Stanford 50: State of the Art and Future Directions of Computational Mathematics and Numerical Computing


  • March 29, 2007
  • 9:50 am - 10:15 am

George Forsythe's last paper

Richard Brent (Australian National University)

In 1949 George Forsythe attended some lectures at UCLA by John von Neumann on the topic of random number generation. Shortly before he died, Forsythe wrote a Stanford report STAN-CS-72-254 inspired by von Neumann's lectures. It was intended that this would form the basis of a joint paper with J. H. Ahrens and U. Dieter, who had discovered related results independently. However, after Forsythe died in April 1972, Don Knuth submitted the Stanford report to Mathematics of Computation and it was published with only minor changes as "Von Neumann's comparison method for random sampling from the normal and other distributions" Math. Comp. 26, 1972, 817-826). This was Forsythe's last published paper, with the possible exception of a paper "Variational study of nonlinear spline curves" by E. H. Lee and Forsythe in SIAM Review (submitted before Forsythe's death but not published until 1973).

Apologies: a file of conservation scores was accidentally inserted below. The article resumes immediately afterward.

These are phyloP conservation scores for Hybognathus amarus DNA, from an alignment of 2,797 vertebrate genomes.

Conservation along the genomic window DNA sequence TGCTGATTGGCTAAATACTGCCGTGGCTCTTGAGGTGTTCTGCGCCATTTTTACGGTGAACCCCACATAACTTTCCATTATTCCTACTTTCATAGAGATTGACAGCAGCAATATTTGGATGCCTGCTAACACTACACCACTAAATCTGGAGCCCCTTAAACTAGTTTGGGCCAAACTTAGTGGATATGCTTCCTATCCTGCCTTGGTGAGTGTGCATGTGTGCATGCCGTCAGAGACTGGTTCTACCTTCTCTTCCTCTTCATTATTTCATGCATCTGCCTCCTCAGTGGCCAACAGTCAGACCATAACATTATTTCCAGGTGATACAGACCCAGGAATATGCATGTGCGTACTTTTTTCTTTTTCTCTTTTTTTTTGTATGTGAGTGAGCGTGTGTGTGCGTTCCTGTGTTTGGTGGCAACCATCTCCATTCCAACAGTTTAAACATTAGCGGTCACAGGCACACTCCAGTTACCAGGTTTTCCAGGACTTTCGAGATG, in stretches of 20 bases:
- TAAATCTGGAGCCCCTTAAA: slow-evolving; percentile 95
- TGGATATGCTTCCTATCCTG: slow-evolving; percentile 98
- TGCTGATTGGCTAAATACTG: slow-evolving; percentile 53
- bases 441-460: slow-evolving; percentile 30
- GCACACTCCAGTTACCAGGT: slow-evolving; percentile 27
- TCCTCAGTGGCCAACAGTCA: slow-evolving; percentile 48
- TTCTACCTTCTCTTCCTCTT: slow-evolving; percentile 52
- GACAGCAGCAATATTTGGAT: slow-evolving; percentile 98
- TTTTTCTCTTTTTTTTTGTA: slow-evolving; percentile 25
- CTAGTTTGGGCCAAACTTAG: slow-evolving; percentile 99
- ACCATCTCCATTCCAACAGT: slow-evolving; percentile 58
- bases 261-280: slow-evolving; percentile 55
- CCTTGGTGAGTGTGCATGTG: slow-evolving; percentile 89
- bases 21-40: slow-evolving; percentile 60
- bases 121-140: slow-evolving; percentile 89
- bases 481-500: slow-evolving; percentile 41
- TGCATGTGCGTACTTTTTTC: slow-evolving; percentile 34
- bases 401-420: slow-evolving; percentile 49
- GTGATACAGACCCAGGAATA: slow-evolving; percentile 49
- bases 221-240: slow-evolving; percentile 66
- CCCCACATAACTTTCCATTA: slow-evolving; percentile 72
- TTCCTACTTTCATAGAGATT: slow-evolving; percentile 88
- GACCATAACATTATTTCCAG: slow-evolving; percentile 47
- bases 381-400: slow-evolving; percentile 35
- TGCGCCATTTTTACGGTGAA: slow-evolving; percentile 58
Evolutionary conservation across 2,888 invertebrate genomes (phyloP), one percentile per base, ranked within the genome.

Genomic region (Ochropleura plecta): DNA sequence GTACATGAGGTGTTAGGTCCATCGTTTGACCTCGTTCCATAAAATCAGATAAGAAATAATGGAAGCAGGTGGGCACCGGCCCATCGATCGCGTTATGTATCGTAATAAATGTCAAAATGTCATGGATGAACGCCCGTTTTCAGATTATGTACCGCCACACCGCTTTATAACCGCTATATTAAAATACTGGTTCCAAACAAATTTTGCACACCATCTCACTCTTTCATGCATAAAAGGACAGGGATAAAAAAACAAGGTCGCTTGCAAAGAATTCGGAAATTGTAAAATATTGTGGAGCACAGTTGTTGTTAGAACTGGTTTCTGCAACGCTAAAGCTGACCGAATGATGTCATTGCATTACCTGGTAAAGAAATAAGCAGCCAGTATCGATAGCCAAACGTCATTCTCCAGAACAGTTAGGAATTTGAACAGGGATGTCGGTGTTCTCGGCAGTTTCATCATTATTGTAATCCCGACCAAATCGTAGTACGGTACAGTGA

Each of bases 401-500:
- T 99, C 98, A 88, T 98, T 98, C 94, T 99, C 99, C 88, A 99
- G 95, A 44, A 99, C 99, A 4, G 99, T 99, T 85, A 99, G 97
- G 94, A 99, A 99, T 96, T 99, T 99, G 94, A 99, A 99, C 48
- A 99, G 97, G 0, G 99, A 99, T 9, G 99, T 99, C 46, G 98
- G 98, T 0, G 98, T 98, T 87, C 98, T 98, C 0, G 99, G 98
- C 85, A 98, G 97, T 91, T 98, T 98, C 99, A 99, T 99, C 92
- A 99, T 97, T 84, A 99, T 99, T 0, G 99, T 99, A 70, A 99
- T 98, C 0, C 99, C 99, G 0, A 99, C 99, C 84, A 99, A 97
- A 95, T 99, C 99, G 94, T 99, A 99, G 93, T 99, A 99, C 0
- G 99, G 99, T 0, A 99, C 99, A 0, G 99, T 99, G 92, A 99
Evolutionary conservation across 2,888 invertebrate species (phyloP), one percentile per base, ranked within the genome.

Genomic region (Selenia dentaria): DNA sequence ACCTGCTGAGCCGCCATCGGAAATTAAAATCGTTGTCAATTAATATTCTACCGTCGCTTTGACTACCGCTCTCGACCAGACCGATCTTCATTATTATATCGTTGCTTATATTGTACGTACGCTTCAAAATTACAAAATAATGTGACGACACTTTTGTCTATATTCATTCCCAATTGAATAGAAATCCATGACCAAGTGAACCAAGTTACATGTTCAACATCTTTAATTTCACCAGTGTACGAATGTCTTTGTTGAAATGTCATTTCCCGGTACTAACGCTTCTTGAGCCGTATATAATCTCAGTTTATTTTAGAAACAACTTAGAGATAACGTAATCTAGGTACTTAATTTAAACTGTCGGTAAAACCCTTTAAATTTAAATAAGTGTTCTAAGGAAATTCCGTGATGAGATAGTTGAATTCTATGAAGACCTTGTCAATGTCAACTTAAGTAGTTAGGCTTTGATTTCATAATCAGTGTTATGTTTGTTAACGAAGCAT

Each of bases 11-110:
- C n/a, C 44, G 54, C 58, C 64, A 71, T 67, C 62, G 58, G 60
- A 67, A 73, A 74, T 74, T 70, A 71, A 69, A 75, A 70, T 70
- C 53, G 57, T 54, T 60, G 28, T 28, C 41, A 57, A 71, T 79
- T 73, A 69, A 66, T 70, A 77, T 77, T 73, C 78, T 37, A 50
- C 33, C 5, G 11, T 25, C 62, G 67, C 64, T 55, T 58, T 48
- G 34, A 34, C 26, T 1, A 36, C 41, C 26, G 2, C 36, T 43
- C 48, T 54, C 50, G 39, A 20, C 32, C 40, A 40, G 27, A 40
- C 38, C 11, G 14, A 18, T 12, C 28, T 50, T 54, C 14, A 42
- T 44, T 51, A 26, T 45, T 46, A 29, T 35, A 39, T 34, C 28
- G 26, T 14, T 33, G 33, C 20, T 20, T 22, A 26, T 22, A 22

Ahrens and Dieter published a follow-up paper "Extensions of Forsythe's method for random sampling from the normal distribution" Math. Comp. 27, 1973, 927-937), and I published an implementation "Algorithm 488: a Gaussian pseudo-random number generator" (Comm. ACM 17, 1974, 704-706).

In this talk I will describe von Neumann's elegant idea for sampling from the exponential distribution, Forsythe's generalization for sampling from a probability distribution whose density has the form exp(-G(x)), where G(x) is easy to compute (e.g., a polynomial), and my refinement of these ideas to give an efficient algorithm for generating pseudo-random numbers with a normal distribution. I will also (very briefly) mention some later developments.

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